Nonsampling Error

This type of error is attributable to several causes such as an inability to obtain information for all establishments in the sample; differences in the respondents' interpretation of the survey question; an inability or unwillingness of the respondents to provide correct information; errors made in recording, coding, or processing the data; and errors made in imputing values for missing data. Explicit measures of the effects of nonsampling error are not available.

Several edit and quality control procedures were used to reduce nonsampling error. For example, completed survey questionnaires were checked for data consistency. Followup mailings were sent out to nonresponding establishments to improve the survey response rate. Response analysis studies were conducted to assess the respondents' comprehension of the questionnaire. See the section below for additional information on the quality control procedures used by the OES survey. The relative standard error indicates the magnitude of the sampling error. It does not measure nonsampling error, including any biases in the data. Particular care should be exercised in the interpretation of small estimates or in small differences between estimates when the sampling error is relatively large or the magnitude of the bias is unknown.

There were 846 occupational categories defined for the 1996, 1997, and 1998 OES surveys. Within each three-digit industry, an average of 153 occupations are explicitly collected. Occupations that occur only rarely within an industry are collected in "All Other" residual categories.Because of the All Other residual categories, the "All Industry" total employment for some occupations may be underestimated. That is, BLS expects that the true population value for an occupation, across all industries, is its weighted employment based on its occupation code and some portion of the weighted residual employment from the "All Other" categories.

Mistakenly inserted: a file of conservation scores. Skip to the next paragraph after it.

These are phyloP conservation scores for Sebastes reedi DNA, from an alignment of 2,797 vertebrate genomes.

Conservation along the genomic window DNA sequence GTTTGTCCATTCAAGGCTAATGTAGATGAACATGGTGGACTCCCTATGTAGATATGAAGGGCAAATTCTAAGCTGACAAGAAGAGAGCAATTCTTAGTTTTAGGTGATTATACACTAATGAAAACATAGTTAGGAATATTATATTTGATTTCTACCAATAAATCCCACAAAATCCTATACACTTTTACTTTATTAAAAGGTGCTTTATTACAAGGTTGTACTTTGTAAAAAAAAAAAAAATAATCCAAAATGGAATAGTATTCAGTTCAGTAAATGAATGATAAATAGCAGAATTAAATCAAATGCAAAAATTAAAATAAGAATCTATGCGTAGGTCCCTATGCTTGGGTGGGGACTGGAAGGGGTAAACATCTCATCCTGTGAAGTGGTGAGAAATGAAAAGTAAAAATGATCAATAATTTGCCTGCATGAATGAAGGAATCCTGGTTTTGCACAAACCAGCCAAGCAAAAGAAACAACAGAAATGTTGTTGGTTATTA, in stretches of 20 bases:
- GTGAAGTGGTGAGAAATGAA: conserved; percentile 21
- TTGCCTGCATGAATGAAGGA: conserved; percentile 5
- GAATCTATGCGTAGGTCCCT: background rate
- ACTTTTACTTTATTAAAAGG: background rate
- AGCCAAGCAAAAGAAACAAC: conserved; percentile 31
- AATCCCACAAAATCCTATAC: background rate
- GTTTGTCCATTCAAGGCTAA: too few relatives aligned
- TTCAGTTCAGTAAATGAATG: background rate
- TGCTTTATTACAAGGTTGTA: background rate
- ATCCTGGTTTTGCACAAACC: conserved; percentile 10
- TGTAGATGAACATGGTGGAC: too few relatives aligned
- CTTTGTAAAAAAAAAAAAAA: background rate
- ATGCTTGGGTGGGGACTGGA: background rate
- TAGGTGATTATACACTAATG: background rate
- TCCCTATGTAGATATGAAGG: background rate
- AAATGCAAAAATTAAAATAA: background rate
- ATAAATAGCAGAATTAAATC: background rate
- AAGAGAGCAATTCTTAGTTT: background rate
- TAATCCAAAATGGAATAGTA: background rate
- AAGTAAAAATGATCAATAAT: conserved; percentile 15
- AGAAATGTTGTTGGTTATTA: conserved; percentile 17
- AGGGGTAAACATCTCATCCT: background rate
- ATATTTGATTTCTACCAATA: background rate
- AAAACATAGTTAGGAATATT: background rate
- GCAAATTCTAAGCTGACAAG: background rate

The magnitude of this bias is unknown. In general, however, occupational employment within the "All Other" residual categories is not a significant proportion of the total employment of any specific occupation. Employment coded in residual occupations accounts for 10.4 percent of the total occupational employment at the national level. Note that some portion of the employment coded in residual occupations is correctly coded as residual employment. That is, there are cases where an occupation is a relatively new occurrence, and is not yet represented on any questionnaire as a specific occupation. There are also occupations that have declined in employment to the point where they are no longer represented as specific occupations on any questionnaire.